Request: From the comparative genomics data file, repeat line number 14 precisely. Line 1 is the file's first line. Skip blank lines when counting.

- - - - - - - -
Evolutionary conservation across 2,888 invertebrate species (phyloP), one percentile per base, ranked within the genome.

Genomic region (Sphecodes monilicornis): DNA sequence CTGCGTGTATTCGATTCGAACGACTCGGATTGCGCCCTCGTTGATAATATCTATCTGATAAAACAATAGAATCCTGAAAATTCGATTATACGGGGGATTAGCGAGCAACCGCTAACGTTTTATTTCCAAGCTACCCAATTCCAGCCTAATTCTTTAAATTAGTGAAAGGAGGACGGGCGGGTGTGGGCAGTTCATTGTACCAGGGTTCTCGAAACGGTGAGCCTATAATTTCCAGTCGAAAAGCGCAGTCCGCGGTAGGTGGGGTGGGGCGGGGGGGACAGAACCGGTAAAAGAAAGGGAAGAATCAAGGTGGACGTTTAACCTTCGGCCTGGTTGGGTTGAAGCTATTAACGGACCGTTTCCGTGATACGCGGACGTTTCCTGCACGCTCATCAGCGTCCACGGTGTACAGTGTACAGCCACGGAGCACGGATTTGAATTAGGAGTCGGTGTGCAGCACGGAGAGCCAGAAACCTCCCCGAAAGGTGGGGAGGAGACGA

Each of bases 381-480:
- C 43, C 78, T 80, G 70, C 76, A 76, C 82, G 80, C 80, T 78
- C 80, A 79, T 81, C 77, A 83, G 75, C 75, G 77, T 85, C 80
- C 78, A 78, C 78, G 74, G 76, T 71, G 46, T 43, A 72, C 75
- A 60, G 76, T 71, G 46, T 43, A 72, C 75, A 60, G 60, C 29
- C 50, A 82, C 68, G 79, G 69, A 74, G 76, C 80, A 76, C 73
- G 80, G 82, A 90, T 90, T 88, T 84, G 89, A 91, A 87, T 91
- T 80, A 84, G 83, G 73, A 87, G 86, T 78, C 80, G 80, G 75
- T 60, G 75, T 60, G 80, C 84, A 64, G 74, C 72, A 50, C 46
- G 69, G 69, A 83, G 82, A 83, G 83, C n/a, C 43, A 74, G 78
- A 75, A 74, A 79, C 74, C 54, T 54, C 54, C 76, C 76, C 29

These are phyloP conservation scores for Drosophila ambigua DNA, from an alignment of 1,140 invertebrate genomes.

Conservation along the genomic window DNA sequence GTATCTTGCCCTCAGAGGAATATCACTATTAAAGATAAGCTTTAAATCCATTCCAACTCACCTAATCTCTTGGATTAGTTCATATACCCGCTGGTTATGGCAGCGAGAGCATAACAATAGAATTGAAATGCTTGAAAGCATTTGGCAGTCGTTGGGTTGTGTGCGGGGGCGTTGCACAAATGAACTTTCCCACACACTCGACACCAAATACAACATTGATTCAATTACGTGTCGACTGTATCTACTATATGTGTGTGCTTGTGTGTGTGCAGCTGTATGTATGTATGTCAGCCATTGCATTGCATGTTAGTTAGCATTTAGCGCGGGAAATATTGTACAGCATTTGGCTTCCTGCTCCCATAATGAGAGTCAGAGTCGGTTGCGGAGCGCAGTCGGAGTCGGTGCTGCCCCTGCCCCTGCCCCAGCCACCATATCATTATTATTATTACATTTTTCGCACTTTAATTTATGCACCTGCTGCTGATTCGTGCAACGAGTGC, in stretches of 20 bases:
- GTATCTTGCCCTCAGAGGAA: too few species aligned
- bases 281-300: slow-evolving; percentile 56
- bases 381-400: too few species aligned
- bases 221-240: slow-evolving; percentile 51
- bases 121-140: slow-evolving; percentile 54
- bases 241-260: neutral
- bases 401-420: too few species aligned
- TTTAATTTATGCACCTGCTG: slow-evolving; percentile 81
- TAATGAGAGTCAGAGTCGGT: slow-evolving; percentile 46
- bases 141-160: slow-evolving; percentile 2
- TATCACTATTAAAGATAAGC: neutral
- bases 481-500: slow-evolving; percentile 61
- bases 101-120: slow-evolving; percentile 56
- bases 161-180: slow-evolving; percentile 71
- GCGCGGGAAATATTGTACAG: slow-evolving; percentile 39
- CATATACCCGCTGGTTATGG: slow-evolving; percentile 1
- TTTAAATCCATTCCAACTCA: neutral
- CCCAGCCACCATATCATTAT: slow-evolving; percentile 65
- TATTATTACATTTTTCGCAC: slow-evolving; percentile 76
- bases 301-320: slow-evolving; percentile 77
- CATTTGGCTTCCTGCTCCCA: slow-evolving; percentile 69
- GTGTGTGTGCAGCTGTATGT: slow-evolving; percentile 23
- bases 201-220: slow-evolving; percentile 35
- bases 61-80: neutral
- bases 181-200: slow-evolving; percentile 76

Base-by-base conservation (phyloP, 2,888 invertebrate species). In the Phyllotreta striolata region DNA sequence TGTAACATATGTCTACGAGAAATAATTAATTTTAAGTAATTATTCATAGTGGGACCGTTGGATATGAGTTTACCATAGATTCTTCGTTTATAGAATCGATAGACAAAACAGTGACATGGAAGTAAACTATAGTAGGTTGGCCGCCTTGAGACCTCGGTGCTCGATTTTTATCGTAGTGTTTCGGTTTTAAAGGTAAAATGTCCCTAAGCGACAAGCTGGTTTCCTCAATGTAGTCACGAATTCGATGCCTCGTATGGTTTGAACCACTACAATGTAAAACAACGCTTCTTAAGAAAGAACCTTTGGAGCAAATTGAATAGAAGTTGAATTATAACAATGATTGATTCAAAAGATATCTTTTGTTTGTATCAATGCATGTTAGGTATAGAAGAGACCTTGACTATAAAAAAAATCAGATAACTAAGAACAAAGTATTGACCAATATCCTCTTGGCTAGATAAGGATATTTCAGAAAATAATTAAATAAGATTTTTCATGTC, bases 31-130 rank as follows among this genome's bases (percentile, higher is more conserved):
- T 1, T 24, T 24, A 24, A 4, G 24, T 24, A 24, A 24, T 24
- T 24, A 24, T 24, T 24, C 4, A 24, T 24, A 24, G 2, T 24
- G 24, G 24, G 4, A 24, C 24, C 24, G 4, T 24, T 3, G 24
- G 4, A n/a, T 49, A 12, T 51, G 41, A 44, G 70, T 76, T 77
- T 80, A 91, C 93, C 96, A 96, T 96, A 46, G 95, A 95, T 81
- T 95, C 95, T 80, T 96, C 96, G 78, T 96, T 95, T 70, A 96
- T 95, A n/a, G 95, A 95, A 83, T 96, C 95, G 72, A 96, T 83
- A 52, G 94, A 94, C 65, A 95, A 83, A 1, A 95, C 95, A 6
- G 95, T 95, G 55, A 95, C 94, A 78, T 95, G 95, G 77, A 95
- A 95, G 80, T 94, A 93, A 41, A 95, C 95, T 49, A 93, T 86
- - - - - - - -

These are phyloP conservation scores for Drosophila ambigua DNA, from an alignment of 1,140 invertebrate genomes.